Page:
The Arctic National Wildlife Refuge in Alaska’s northeast corner is often considered the crown jewel of all national wildlife refuges. President Eisenhower established the Arctic National Wildlife Refuge in 1960 "for the purpose of preserving unique wildlife, wilderness and recreational values."
Despite its magnificence and importance, the Arctic Refuge is at serious risk from an oil and gas industry intent on exploiting potential oil and gas resources in the Coastal Plain, the most important wildlife habitat in the entire Arctic Refuge. At risk is the vitally-important calving and post-calving habitat for the Porcupine Caribou Herd, nearly 200,000 animals strong, the nation’s most important lands for polar bear denning, as well as breeding habitat for an abundance and diversity of songbirds, shorebirds and waterfowl. Oil and gas development would disturb and destroy the wilderness values and the pristine habitats where wildlife thrive, and thus harm the subsistence way of life of local indigenous people.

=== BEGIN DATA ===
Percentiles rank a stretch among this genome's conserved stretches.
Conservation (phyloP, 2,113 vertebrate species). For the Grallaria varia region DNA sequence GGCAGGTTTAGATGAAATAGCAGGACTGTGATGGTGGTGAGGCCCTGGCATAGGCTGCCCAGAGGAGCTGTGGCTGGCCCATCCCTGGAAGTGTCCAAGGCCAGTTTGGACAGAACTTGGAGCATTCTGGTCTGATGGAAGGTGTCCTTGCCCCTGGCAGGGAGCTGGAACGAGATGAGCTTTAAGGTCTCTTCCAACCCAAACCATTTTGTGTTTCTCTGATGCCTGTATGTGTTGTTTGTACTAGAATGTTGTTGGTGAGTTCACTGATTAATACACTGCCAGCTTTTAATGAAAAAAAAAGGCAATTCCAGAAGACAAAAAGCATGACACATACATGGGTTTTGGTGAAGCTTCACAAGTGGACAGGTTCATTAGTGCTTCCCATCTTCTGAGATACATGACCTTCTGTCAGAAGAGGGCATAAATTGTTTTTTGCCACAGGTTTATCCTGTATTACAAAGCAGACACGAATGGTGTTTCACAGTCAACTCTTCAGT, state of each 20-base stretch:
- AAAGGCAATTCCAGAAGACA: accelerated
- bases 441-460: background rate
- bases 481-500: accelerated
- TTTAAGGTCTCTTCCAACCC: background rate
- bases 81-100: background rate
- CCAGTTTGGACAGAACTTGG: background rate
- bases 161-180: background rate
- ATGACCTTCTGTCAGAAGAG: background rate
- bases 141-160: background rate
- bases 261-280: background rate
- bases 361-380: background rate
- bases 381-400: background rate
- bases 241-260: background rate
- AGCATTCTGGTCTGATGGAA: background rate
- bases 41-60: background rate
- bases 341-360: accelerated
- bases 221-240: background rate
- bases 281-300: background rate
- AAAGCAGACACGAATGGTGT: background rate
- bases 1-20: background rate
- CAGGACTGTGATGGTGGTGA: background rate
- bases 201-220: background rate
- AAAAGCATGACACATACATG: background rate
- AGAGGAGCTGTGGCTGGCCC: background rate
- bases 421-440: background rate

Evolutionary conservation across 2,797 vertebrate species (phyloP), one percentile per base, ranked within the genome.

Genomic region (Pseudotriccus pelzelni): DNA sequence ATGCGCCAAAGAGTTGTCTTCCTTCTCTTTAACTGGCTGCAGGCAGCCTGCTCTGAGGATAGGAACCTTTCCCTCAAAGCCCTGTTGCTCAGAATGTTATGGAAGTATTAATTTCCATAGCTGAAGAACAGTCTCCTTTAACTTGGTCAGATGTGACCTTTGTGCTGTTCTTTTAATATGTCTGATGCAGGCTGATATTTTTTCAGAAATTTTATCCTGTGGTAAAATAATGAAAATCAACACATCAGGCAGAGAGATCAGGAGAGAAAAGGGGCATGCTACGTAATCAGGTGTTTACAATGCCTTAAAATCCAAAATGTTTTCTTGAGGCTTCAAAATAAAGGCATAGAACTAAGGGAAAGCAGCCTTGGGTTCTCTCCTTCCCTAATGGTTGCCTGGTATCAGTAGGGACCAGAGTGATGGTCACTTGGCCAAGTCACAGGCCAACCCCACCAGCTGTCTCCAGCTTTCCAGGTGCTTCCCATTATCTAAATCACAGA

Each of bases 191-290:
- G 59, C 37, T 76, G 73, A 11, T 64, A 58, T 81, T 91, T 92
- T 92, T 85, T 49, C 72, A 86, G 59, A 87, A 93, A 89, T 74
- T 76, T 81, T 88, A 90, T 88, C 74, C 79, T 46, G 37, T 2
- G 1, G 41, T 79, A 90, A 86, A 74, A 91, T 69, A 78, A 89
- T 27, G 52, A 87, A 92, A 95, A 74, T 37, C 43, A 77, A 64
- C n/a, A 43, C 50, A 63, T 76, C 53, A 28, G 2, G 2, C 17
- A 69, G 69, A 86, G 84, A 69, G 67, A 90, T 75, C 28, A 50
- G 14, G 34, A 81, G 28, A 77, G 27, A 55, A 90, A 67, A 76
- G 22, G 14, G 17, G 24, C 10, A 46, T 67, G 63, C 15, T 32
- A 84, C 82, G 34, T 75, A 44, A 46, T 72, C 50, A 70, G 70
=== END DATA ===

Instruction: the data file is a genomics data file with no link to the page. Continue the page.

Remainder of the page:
This report unveils the beauty, uniqueness and value of the Arctic Refuge not only for wildlife, but for all of us. It also shows the great harm, and needlessness, of turning the Arctic Refuge into an industrial complex for oil and gas development that not only isn’t needed and would harm wildlife, but would also increase climate change.
Some places are just too special to drill, and must be left in their natural state. The Arctic National Wildlife Refuge is one of those special areas. As proposed by President Obama in January, 2015, the entire Arctic Refuge, including the Coastal Plain, should be forever protected and designated as wilderness—the highest level of conservation protection on Earth—to preserve it forever for wildlife and people.
Impacts of oil and gas exploration and development on the Coastal Plain would be widespread. The Arctic Refuge Coastal Plain oil may be found in as many as 40 separate and much smaller oil fields scattered across the 2,300 square mile pristine Coastal Plain. Significant effects to wildlife, including caribou and bowhead whales, are expected to worsen as industry spreads to new areas.